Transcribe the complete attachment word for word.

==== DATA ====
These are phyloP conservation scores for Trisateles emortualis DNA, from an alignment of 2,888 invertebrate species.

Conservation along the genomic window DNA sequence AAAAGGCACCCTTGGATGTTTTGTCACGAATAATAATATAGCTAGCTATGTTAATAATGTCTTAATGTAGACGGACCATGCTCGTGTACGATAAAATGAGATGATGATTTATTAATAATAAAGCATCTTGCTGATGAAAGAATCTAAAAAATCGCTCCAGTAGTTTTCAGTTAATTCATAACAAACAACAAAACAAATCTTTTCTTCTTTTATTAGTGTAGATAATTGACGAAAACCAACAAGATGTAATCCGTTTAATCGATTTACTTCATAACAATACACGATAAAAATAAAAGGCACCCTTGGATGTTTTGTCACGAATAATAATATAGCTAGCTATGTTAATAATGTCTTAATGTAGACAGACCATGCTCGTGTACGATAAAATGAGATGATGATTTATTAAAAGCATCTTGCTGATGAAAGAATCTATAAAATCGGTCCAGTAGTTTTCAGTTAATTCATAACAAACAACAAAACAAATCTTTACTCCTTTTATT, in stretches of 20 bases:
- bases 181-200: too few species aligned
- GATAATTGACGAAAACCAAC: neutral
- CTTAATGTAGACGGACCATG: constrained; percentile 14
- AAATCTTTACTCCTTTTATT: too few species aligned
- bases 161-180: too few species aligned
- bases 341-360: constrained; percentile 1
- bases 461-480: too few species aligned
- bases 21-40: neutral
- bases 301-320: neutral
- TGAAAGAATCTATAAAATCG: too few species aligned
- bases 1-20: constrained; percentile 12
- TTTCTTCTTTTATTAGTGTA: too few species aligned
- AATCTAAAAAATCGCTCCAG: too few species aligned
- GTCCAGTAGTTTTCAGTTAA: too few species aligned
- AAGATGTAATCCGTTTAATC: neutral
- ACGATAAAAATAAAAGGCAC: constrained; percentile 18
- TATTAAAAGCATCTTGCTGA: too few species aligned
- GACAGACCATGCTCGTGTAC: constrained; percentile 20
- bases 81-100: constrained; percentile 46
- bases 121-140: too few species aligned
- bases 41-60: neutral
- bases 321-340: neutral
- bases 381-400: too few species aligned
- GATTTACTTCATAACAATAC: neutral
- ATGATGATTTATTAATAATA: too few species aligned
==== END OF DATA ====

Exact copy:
These are phyloP conservation scores for Trisateles emortualis DNA, from an alignment of 2,888 invertebrate species.

Conservation along the genomic window DNA sequence AAAAGGCACCCTTGGATGTTTTGTCACGAATAATAATATAGCTAGCTATGTTAATAATGTCTTAATGTAGACGGACCATGCTCGTGTACGATAAAATGAGATGATGATTTATTAATAATAAAGCATCTTGCTGATGAAAGAATCTAAAAAATCGCTCCAGTAGTTTTCAGTTAATTCATAACAAACAACAAAACAAATCTTTTCTTCTTTTATTAGTGTAGATAATTGACGAAAACCAACAAGATGTAATCCGTTTAATCGATTTACTTCATAACAATACACGATAAAAATAAAAGGCACCCTTGGATGTTTTGTCACGAATAATAATATAGCTAGCTATGTTAATAATGTCTTAATGTAGACAGACCATGCTCGTGTACGATAAAATGAGATGATGATTTATTAAAAGCATCTTGCTGATGAAAGAATCTATAAAATCGGTCCAGTAGTTTTCAGTTAATTCATAACAAACAACAAAACAAATCTTTACTCCTTTTATT, in stretches of 20 bases:
- bases 181-200: too few species aligned
- GATAATTGACGAAAACCAAC: neutral
- CTTAATGTAGACGGACCATG: constrained; percentile 14
- AAATCTTTACTCCTTTTATT: too few species aligned
- bases 161-180: too few species aligned
- bases 341-360: constrained; percentile 1
- bases 461-480: too few species aligned
- bases 21-40: neutral
- bases 301-320: neutral
- TGAAAGAATCTATAAAATCG: too few species aligned
- bases 1-20: constrained; percentile 12
- TTTCTTCTTTTATTAGTGTA: too few species aligned
- AATCTAAAAAATCGCTCCAG: too few species aligned
- GTCCAGTAGTTTTCAGTTAA: too few species aligned
- AAGATGTAATCCGTTTAATC: neutral
- ACGATAAAAATAAAAGGCAC: constrained; percentile 18
- TATTAAAAGCATCTTGCTGA: too few species aligned
- GACAGACCATGCTCGTGTAC: constrained; percentile 20
- bases 81-100: constrained; percentile 46
- bases 121-140: too few species aligned
- bases 41-60: neutral
- bases 321-340: neutral
- bases 381-400: too few species aligned
- GATTTACTTCATAACAATAC: neutral
- ATGATGATTTATTAATAATA: too few species aligned